Ascheri produces a savory, assertive style, single vineyard Barbera with somewhat of a sharp edge to its flavors.  It is aged for 9 months in a small proportion of new Slavonian oak.  Fresh, bright and black cherry-like, with jammy tart berry fruit, this vigorous wine lingers on the palate.  Mellow, but earthy and powerful, it has great structure and a somewhat funky note that adds flavor interest and provides an ideal match for pasta Bolognese or a plate of cured meats.

Bruno Giacosa is one of the great masters of Barbaresco, an uncompromising traditionalist whose standards are extremely high for all of his wines.  Located near the town of Alba, Giacosa’s sandier, less limestone vineyards yield a classically styled Barbera with floral-scented perfume, a leathery, dried red fruit character and hints of licorice, tar and pepper.  It is aged in neutral casks.  A youthful wine that should be decanted for aeration, this dense, rustic yet surprisingly elegant Barbera is ideal for autumnal dishes like lamb stew or mushroom ravioli.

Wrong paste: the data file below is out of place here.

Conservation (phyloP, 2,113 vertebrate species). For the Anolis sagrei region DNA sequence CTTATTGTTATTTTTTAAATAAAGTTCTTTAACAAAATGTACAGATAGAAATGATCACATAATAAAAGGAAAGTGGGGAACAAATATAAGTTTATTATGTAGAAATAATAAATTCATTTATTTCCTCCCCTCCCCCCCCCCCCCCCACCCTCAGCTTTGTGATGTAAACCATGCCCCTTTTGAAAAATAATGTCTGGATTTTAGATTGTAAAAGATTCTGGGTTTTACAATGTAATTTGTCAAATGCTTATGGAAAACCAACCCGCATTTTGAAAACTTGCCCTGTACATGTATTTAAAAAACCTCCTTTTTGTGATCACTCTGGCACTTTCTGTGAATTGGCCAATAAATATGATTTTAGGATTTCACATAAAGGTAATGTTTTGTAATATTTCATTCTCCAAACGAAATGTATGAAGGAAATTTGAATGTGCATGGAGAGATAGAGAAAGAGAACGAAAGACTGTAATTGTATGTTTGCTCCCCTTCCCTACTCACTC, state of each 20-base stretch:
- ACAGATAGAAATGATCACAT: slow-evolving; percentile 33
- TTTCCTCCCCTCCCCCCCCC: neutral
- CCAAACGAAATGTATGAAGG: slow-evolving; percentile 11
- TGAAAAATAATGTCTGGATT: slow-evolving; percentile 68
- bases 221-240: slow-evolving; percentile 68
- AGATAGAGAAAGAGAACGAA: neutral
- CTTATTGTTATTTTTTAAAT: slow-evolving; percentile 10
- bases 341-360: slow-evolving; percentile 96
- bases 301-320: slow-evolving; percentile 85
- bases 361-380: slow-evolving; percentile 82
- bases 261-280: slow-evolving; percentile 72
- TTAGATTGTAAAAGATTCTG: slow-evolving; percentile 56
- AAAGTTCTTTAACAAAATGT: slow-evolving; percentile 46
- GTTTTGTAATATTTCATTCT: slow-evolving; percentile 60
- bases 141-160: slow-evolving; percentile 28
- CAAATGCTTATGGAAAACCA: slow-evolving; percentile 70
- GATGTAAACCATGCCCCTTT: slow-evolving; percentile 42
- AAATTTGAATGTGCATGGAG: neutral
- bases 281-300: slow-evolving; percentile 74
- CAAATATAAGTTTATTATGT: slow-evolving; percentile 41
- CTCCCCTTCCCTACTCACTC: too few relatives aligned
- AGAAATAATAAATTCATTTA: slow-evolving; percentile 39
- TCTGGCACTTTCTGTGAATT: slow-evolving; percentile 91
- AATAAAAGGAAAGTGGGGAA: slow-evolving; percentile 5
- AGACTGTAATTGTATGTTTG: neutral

This is a hugely impressive bold, meaty red made in the heart of Moscato country near the town of Canelli, by a third generation family estate that dates to the nineteenth century.  Aged for 6 to 8 months in cask, it has a complex aroma of dried tomato, sausage, olive, mushroom, and coffee grounds.  Very lush and rich on the palate, with smoky black fruit notes and more earthy mushroom accents, it is richly extracted but with moderate tannins and acids.  An unbelievable wine for the money and fully capable of developing for at least five years.